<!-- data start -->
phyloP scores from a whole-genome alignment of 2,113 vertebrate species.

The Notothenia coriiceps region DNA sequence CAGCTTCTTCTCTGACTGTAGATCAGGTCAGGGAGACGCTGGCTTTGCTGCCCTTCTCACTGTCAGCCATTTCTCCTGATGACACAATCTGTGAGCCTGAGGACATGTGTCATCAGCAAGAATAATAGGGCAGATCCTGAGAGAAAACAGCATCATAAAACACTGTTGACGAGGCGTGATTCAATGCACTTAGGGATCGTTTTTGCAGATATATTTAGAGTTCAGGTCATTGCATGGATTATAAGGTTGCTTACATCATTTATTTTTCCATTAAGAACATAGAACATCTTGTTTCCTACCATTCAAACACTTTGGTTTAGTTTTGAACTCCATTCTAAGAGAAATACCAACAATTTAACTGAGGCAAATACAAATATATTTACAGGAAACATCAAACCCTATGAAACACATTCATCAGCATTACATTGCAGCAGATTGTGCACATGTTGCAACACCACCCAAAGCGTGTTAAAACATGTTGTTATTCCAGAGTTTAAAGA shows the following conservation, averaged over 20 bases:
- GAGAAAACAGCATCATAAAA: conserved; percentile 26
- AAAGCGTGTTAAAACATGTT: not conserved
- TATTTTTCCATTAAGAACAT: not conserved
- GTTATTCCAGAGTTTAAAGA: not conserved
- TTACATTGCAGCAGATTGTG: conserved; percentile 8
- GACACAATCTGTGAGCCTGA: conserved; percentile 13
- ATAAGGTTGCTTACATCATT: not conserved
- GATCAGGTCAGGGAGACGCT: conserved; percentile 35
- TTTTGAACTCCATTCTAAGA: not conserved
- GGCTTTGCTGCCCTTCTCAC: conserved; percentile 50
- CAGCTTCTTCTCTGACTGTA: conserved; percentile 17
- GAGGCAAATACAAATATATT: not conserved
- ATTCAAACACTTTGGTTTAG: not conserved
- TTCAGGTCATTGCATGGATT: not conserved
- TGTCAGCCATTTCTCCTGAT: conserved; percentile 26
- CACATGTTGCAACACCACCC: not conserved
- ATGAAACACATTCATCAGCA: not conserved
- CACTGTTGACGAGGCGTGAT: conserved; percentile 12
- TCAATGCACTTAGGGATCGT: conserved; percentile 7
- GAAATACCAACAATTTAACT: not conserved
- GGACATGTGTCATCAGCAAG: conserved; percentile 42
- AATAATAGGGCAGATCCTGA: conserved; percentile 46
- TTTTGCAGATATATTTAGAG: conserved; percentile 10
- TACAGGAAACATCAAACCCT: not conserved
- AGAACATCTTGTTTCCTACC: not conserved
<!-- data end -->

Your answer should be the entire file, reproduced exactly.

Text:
phyloP scores from a whole-genome alignment of 2,113 vertebrate species.

The Notothenia coriiceps region DNA sequence CAGCTTCTTCTCTGACTGTAGATCAGGTCAGGGAGACGCTGGCTTTGCTGCCCTTCTCACTGTCAGCCATTTCTCCTGATGACACAATCTGTGAGCCTGAGGACATGTGTCATCAGCAAGAATAATAGGGCAGATCCTGAGAGAAAACAGCATCATAAAACACTGTTGACGAGGCGTGATTCAATGCACTTAGGGATCGTTTTTGCAGATATATTTAGAGTTCAGGTCATTGCATGGATTATAAGGTTGCTTACATCATTTATTTTTCCATTAAGAACATAGAACATCTTGTTTCCTACCATTCAAACACTTTGGTTTAGTTTTGAACTCCATTCTAAGAGAAATACCAACAATTTAACTGAGGCAAATACAAATATATTTACAGGAAACATCAAACCCTATGAAACACATTCATCAGCATTACATTGCAGCAGATTGTGCACATGTTGCAACACCACCCAAAGCGTGTTAAAACATGTTGTTATTCCAGAGTTTAAAGA shows the following conservation, averaged over 20 bases:
- GAGAAAACAGCATCATAAAA: conserved; percentile 26
- AAAGCGTGTTAAAACATGTT: not conserved
- TATTTTTCCATTAAGAACAT: not conserved
- GTTATTCCAGAGTTTAAAGA: not conserved
- TTACATTGCAGCAGATTGTG: conserved; percentile 8
- GACACAATCTGTGAGCCTGA: conserved; percentile 13
- ATAAGGTTGCTTACATCATT: not conserved
- GATCAGGTCAGGGAGACGCT: conserved; percentile 35
- TTTTGAACTCCATTCTAAGA: not conserved
- GGCTTTGCTGCCCTTCTCAC: conserved; percentile 50
- CAGCTTCTTCTCTGACTGTA: conserved; percentile 17
- GAGGCAAATACAAATATATT: not conserved
- ATTCAAACACTTTGGTTTAG: not conserved
- TTCAGGTCATTGCATGGATT: not conserved
- TGTCAGCCATTTCTCCTGAT: conserved; percentile 26
- CACATGTTGCAACACCACCC: not conserved
- ATGAAACACATTCATCAGCA: not conserved
- CACTGTTGACGAGGCGTGAT: conserved; percentile 12
- TCAATGCACTTAGGGATCGT: conserved; percentile 7
- GAAATACCAACAATTTAACT: not conserved
- GGACATGTGTCATCAGCAAG: conserved; percentile 42
- AATAATAGGGCAGATCCTGA: conserved; percentile 46
- TTTTGCAGATATATTTAGAG: conserved; percentile 10
- TACAGGAAACATCAAACCCT: not conserved
- AGAACATCTTGTTTCCTACC: not conserved